Alaska’s state development corporation approved to spend up to $20M on ANWR oil leases

A tundra landscape half covered in ice
The Arctic Coastal Plain (Department of Interior Photo)

Alaska’s state-owned economic development corporation can now spend up to $20 million to buy oil leases in the Arctic National Wildlife Refuge’s coastal plain.

The board of the Alaska Industrial Development and Export Authority unanimously approved the spending Wednesday night.

“I believe resource development is our future,” said AIDEA board member Albert Fogle. “A stronger resource development industry will trickle down into the other industries.” 

It’s up to AIDEA’s director, Alan Weitzner, to decide which pieces of land to bid on in the Trump administration’s lease sale on Jan. 6.

The idea is that, if AIDEA wins the tracts, it could partner with companies to do the actual drilling.

It’s a way for the state to make sure the land is set aside for oil development in case no one else bids on the leases. Environmental organizations and some tribal groups have been campaigning for oil companies, banks and other financial institutions to stay away from developing the refuge.

Weitzner said he wasn’t aware of the corporation submitting bids for federal oil and gas leases in the past.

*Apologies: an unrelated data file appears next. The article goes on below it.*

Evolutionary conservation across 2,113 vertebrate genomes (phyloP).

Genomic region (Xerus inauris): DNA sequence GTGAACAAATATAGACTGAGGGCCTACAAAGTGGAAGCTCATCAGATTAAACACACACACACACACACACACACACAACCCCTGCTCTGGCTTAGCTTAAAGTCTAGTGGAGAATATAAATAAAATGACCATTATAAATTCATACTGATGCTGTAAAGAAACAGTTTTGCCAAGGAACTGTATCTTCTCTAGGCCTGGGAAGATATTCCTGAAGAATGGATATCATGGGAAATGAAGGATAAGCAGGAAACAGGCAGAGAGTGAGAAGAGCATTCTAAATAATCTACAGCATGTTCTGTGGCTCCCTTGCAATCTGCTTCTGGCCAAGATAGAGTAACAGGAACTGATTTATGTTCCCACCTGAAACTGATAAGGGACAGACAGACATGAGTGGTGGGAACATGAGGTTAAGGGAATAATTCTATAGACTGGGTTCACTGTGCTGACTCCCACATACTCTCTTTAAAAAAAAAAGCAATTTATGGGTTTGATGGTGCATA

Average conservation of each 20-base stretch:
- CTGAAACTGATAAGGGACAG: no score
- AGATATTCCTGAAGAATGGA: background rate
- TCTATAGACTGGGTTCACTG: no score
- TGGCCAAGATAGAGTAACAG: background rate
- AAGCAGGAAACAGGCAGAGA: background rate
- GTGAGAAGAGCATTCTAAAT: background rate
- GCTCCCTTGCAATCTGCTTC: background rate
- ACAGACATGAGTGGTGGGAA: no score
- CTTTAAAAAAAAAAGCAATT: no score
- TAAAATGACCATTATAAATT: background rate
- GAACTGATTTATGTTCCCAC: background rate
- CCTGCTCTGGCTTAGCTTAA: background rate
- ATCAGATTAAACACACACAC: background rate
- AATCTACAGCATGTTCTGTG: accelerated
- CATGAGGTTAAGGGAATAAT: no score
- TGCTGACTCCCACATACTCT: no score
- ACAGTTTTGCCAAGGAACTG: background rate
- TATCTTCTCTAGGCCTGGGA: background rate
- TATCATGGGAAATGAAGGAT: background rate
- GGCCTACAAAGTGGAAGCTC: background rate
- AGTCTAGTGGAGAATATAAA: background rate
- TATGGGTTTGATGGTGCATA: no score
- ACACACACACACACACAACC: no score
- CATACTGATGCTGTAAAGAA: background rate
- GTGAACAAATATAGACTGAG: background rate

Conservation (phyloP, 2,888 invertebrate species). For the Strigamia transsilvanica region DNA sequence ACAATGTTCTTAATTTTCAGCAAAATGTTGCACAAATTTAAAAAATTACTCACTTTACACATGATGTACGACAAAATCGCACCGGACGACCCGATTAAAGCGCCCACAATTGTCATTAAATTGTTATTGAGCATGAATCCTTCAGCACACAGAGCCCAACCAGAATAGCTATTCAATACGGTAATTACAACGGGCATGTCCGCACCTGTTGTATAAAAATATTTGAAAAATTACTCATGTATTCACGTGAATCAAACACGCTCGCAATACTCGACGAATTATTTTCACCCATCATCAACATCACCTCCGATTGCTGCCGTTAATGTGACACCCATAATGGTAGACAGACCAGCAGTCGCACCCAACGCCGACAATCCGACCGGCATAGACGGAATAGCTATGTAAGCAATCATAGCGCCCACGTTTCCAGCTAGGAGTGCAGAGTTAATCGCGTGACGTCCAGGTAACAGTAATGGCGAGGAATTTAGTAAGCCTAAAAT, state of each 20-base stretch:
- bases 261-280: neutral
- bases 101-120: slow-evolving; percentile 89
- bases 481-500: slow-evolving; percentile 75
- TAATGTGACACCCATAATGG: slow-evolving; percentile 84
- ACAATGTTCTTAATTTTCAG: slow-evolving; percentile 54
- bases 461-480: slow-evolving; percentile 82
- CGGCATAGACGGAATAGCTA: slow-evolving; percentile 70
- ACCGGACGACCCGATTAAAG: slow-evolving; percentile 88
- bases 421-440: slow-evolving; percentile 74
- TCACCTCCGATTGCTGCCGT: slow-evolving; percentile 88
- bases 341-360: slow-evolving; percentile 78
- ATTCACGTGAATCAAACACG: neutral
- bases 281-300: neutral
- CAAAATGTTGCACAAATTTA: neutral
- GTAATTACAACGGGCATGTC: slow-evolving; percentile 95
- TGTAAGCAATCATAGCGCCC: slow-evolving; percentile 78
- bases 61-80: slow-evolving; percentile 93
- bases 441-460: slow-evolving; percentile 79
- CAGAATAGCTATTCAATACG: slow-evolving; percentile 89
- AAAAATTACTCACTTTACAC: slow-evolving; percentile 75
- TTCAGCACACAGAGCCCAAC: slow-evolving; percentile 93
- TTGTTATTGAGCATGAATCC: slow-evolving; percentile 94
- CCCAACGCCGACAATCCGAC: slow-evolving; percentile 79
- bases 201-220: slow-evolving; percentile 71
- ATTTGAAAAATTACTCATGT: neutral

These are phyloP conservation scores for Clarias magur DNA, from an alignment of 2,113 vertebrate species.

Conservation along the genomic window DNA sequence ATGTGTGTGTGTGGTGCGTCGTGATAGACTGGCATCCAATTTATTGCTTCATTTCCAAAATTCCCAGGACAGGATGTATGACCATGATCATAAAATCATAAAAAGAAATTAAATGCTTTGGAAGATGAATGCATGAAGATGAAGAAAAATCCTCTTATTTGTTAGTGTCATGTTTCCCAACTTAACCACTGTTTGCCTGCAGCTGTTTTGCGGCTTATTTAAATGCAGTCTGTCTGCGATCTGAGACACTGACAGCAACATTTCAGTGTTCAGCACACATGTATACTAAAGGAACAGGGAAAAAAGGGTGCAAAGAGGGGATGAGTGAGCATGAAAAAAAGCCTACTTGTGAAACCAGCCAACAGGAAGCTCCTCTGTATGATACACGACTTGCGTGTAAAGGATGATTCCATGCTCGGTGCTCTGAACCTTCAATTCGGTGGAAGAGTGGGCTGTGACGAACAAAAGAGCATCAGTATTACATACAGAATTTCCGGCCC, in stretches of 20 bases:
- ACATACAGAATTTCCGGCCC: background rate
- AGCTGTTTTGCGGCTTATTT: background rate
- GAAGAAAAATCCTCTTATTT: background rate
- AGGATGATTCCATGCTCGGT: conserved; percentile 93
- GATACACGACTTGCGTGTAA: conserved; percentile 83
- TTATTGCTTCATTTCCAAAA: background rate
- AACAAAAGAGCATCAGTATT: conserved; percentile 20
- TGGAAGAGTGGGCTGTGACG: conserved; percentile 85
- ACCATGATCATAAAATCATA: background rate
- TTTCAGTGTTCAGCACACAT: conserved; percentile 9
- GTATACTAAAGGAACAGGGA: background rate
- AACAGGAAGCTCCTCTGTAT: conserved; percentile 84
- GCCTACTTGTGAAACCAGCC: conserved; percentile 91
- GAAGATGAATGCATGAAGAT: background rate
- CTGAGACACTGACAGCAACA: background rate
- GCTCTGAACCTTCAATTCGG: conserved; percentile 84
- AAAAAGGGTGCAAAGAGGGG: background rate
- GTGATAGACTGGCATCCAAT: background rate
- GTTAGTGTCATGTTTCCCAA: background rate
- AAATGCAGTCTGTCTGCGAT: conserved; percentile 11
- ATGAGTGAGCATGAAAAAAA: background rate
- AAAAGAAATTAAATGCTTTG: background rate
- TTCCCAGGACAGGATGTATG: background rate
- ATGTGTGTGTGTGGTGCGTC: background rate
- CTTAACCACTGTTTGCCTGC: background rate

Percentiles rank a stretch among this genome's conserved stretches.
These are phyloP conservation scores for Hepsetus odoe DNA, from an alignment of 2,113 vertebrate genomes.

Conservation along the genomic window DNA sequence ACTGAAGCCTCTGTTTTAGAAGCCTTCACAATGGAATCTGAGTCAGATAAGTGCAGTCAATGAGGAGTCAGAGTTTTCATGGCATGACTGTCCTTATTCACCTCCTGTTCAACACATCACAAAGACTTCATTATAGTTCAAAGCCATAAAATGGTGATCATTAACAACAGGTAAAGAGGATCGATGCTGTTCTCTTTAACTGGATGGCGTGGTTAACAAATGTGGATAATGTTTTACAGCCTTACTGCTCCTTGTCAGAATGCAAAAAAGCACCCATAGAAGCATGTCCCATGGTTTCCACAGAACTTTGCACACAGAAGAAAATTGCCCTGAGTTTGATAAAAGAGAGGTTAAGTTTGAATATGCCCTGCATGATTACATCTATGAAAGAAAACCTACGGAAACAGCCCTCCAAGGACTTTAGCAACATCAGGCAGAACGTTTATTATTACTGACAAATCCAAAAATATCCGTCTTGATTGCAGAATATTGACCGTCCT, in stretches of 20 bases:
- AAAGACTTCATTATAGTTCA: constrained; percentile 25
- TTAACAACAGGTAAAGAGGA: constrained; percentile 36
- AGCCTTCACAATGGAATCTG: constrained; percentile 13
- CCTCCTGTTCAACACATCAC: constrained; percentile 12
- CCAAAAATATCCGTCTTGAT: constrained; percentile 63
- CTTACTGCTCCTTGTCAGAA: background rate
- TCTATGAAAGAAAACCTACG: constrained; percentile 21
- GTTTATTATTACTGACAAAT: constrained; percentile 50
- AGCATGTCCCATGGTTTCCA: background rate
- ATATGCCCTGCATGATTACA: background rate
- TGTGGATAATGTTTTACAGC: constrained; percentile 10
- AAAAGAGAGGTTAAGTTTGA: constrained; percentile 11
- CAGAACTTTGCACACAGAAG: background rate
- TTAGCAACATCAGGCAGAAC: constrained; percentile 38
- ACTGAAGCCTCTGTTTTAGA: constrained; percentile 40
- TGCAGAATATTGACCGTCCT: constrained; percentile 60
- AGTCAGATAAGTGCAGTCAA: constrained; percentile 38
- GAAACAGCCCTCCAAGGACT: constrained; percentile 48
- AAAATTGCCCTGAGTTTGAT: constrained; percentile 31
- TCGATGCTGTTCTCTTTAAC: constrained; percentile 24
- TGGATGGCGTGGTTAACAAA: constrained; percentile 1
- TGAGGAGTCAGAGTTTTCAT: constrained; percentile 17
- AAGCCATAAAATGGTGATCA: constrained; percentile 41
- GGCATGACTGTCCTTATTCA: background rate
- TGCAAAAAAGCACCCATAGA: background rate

It’s a controversial move.

‘A ticket to decades of litigation’

Public comment at Wednesday’s meeting was dominated by people who opposed AIDEA bidding on the leases in the Arctic refuge.

Some cited concerns about drilling’s impact on the global climate and on wildlife in the coastal plain, including polar bears and caribou. 

“The Arctic refuge is a majestic landscape on which people and animals alike depend,” said Karlin Itchoak, Alaska state director for The Wilderness Society.

RELATED: The Trump administration is moving to sell leases in ANWR, but will anyone show up for a sale?

Some asked: Why not put the $20 million toward diversifying Alaska’s economy instead?

“You are trying to patch a declining industry that the state of Alaska is already way too heavily invested in,” said Julian Dan, a graduate student at the University of Alaska Fairbanks. 

Matthew Jackson, from Ketchikan, described AIDEA buying leases as “a ticket to decades of litigation.” It’d bring the state a lot of risk, some said.

Others said if oil companies really want to drill in the refuge, they’ll buy the leases themselves.

Diane Preston, from Fairbanks, was among many who blasted AIDEA for not providing more time for Alaskans to weigh in on whether it should spend money on oil leases. 

The corporation posted the text of the proposal to bid just two days before the meeting.

“I think it’s pretty unconscionable to have a short few days’ process for public comments on such an important issue, particularly during the pandemic and holiday week,” Preston said. 

“I don’t think that speaks well for you … those of you who thought you could do this kind of under the radar.” 

The board accepted emailed comments this week, and said it got more than 300. 

It set aside 90 minutes for public comments by phone on Wednesday. Then it went into a two-hour, private executive session.

‘You need more production. You need more leases.’